Skip to main content

Clearing airways – Jamie Wood

Alumni News

People with cystic fibrosis (CF) suffer regular severe lung infections that can turn normal daily activities into difficult tasks. Jamie Wood, a current Master of Philosophy (Physiotherapy) student and sessional academic at Curtin, has spent the last six years of his career alleviating the daily impact of CF on patients and their families, through treatment and education.

Jamie completed his Bachelor of Science (Physiotherapy) degree at Curtin, and after enjoying the team-oriented nature of the profession, sought and gained a junior physiotherapist position at Sir Charles Gairdner Hospital. After a number of years there, he entered the specialist field of CF.

“The Curtin physiotherapy degree provided me with the knowledge and skills necessary to transition into the public hospital system and to work in any acute care environment,” says Jamie, who now works as the Senior Physiotherapist for Cystic Fibrosis at Sir Charles Gairdner.

Jamie is particularly interested in the specialised physiotherapy care required by adult sufferers of CF. The genetic disease is usually diagnosed in infants, and progresses throughout adolescence and adulthood. In his current role at SCGH, Jamie coordinates and delivers physiotherapy care to around 200 adult CF patients across WA.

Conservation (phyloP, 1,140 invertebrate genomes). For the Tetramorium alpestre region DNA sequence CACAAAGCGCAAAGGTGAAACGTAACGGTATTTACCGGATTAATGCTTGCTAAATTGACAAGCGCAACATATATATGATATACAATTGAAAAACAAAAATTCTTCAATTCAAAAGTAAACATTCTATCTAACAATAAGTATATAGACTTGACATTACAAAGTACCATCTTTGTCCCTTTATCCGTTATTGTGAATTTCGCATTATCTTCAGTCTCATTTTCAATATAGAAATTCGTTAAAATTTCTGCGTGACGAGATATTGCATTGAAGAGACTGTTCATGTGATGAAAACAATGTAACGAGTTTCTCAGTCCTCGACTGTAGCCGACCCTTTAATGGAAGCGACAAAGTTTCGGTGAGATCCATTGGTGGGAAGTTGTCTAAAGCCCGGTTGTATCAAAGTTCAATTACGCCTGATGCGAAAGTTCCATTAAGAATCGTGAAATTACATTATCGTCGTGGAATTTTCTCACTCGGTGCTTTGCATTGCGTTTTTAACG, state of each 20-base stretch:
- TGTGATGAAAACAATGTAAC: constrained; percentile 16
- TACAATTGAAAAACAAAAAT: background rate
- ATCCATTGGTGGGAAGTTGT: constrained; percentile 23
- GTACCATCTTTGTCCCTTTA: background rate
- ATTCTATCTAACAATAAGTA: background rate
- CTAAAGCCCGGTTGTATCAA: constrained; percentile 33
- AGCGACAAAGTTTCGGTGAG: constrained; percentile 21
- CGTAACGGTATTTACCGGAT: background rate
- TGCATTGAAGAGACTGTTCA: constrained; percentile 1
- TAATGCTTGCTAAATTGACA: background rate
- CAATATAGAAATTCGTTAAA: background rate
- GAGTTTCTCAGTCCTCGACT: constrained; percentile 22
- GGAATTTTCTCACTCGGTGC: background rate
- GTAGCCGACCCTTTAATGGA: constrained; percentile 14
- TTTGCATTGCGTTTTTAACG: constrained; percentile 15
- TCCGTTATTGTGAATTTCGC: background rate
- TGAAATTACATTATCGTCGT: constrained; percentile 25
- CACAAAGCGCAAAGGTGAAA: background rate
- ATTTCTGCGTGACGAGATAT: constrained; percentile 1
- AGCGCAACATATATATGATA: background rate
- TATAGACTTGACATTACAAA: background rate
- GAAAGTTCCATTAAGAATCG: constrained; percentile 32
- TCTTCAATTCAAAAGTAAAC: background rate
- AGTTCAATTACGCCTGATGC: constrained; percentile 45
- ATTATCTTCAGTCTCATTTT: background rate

“Working with adults with this complex chronic disease makes my role both challenging and rewarding,” he says.

Jamie recognises the importance of education in the treatment of the disease. Specialising in cardiorespiratory physiotherapy, he teaches patients, families, professionals and students techniques that assist patients to clear airway secretions that are produced on a daily basis and lead to recurrent lung infections.

In 2011 he taught Western Australia’s first modern airway clearance techniques course for physiotherapists, and in 2013 became the state’s first internationally accredited airway clearance instructor.

Keen to ensure that both metropolitan and rural patients receive quality healthcare, Jamie is also involved in a project for CF patients who live in rural and regional areas. Through videoconferencing technology, patients will be able to benefit from ongoing multidisciplinary healthcare without having to travel to Perth.

Last year, Jamie earned the Rotary Allied Health Professional of the Year Award for his commitment to improving physiotherapy care for patients, and providing innovative education to physiotherapists in WA and physiotherapy students at Curtin.

In the future, Jamie plans to progress his masters degree studies toward doctoral research in the field of telehealth for adults with CF.